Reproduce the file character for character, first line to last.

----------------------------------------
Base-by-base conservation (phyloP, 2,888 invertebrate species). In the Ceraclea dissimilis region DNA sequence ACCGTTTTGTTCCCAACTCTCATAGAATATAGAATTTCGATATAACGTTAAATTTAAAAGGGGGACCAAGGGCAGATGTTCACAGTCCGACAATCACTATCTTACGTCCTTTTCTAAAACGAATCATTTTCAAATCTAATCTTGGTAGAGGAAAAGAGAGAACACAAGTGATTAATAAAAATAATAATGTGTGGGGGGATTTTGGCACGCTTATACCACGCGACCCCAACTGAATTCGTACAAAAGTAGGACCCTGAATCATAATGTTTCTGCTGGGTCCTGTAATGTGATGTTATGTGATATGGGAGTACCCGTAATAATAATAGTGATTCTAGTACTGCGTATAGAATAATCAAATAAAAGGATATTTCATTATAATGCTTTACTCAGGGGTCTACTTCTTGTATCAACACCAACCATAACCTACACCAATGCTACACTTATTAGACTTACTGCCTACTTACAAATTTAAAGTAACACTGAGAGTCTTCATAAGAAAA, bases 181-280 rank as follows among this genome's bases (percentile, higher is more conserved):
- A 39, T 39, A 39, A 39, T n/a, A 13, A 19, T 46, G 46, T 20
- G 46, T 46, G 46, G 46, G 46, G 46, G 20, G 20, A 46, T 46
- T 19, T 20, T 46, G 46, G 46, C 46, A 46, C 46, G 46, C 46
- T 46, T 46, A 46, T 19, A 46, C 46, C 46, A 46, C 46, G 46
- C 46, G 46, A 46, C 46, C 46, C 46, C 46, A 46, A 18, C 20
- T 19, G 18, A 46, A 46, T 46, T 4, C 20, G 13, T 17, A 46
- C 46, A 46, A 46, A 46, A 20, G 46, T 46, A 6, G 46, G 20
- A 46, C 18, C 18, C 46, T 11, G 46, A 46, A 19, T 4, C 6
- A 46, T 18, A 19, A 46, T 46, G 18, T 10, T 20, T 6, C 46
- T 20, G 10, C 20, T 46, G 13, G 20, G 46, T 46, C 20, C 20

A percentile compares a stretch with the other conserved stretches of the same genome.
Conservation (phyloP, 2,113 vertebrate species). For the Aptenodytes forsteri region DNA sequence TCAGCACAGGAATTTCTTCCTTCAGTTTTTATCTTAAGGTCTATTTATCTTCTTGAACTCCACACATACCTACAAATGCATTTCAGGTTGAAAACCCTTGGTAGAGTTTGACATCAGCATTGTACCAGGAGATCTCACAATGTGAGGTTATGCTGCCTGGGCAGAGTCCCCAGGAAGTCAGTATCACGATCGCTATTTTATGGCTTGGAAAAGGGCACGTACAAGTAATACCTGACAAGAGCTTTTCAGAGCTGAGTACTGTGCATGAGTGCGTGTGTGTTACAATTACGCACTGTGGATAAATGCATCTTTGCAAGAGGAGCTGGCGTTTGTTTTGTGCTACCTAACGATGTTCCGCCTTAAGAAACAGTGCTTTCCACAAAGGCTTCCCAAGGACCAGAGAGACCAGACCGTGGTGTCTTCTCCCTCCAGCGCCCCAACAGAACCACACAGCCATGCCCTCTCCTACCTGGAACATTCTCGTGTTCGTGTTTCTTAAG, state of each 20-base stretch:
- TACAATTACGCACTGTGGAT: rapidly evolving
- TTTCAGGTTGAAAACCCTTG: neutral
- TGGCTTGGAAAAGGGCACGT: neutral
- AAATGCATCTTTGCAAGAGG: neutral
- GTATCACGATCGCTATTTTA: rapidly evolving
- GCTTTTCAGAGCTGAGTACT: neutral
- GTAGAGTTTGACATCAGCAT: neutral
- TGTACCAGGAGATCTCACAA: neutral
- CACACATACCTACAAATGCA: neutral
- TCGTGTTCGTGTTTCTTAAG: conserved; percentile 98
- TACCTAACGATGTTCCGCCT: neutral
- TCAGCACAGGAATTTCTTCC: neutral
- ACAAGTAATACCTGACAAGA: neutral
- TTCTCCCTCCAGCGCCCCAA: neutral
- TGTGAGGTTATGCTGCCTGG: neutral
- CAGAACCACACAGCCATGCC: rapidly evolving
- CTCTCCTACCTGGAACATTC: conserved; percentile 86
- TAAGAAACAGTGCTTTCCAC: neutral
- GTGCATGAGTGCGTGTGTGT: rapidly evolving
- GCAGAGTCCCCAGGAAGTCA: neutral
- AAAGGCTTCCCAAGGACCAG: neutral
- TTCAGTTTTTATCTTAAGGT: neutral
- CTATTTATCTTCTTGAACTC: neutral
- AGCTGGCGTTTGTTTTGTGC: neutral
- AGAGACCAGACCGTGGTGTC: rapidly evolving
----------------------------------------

Base-by-base conservation (phyloP, 2,888 invertebrate species). In the Ceraclea dissimilis region DNA sequence ACCGTTTTGTTCCCAACTCTCATAGAATATAGAATTTCGATATAACGTTAAATTTAAAAGGGGGACCAAGGGCAGATGTTCACAGTCCGACAATCACTATCTTACGTCCTTTTCTAAAACGAATCATTTTCAAATCTAATCTTGGTAGAGGAAAAGAGAGAACACAAGTGATTAATAAAAATAATAATGTGTGGGGGGATTTTGGCACGCTTATACCACGCGACCCCAACTGAATTCGTACAAAAGTAGGACCCTGAATCATAATGTTTCTGCTGGGTCCTGTAATGTGATGTTATGTGATATGGGAGTACCCGTAATAATAATAGTGATTCTAGTACTGCGTATAGAATAATCAAATAAAAGGATATTTCATTATAATGCTTTACTCAGGGGTCTACTTCTTGTATCAACACCAACCATAACCTACACCAATGCTACACTTATTAGACTTACTGCCTACTTACAAATTTAAAGTAACACTGAGAGTCTTCATAAGAAAA, bases 181-280 rank as follows among this genome's bases (percentile, higher is more conserved):
- A 39, T 39, A 39, A 39, T n/a, A 13, A 19, T 46, G 46, T 20
- G 46, T 46, G 46, G 46, G 46, G 46, G 20, G 20, A 46, T 46
- T 19, T 20, T 46, G 46, G 46, C 46, A 46, C 46, G 46, C 46
- T 46, T 46, A 46, T 19, A 46, C 46, C 46, A 46, C 46, G 46
- C 46, G 46, A 46, C 46, C 46, C 46, C 46, A 46, A 18, C 20
- T 19, G 18, A 46, A 46, T 46, T 4, C 20, G 13, T 17, A 46
- C 46, A 46, A 46, A 46, A 20, G 46, T 46, A 6, G 46, G 20
- A 46, C 18, C 18, C 46, T 11, G 46, A 46, A 19, T 4, C 6
- A 46, T 18, A 19, A 46, T 46, G 18, T 10, T 20, T 6, C 46
- T 20, G 10, C 20, T 46, G 13, G 20, G 46, T 46, C 20, C 20

A percentile compares a stretch with the other conserved stretches of the same genome.
Conservation (phyloP, 2,113 vertebrate species). For the Aptenodytes forsteri region DNA sequence TCAGCACAGGAATTTCTTCCTTCAGTTTTTATCTTAAGGTCTATTTATCTTCTTGAACTCCACACATACCTACAAATGCATTTCAGGTTGAAAACCCTTGGTAGAGTTTGACATCAGCATTGTACCAGGAGATCTCACAATGTGAGGTTATGCTGCCTGGGCAGAGTCCCCAGGAAGTCAGTATCACGATCGCTATTTTATGGCTTGGAAAAGGGCACGTACAAGTAATACCTGACAAGAGCTTTTCAGAGCTGAGTACTGTGCATGAGTGCGTGTGTGTTACAATTACGCACTGTGGATAAATGCATCTTTGCAAGAGGAGCTGGCGTTTGTTTTGTGCTACCTAACGATGTTCCGCCTTAAGAAACAGTGCTTTCCACAAAGGCTTCCCAAGGACCAGAGAGACCAGACCGTGGTGTCTTCTCCCTCCAGCGCCCCAACAGAACCACACAGCCATGCCCTCTCCTACCTGGAACATTCTCGTGTTCGTGTTTCTTAAG, state of each 20-base stretch:
- TACAATTACGCACTGTGGAT: rapidly evolving
- TTTCAGGTTGAAAACCCTTG: neutral
- TGGCTTGGAAAAGGGCACGT: neutral
- AAATGCATCTTTGCAAGAGG: neutral
- GTATCACGATCGCTATTTTA: rapidly evolving
- GCTTTTCAGAGCTGAGTACT: neutral
- GTAGAGTTTGACATCAGCAT: neutral
- TGTACCAGGAGATCTCACAA: neutral
- CACACATACCTACAAATGCA: neutral
- TCGTGTTCGTGTTTCTTAAG: conserved; percentile 98
- TACCTAACGATGTTCCGCCT: neutral
- TCAGCACAGGAATTTCTTCC: neutral
- ACAAGTAATACCTGACAAGA: neutral
- TTCTCCCTCCAGCGCCCCAA: neutral
- TGTGAGGTTATGCTGCCTGG: neutral
- CAGAACCACACAGCCATGCC: rapidly evolving
- CTCTCCTACCTGGAACATTC: conserved; percentile 86
- TAAGAAACAGTGCTTTCCAC: neutral
- GTGCATGAGTGCGTGTGTGT: rapidly evolving
- GCAGAGTCCCCAGGAAGTCA: neutral
- AAAGGCTTCCCAAGGACCAG: neutral
- TTCAGTTTTTATCTTAAGGT: neutral
- CTATTTATCTTCTTGAACTC: neutral
- AGCTGGCGTTTGTTTTGTGC: neutral
- AGAGACCAGACCGTGGTGTC: rapidly evolving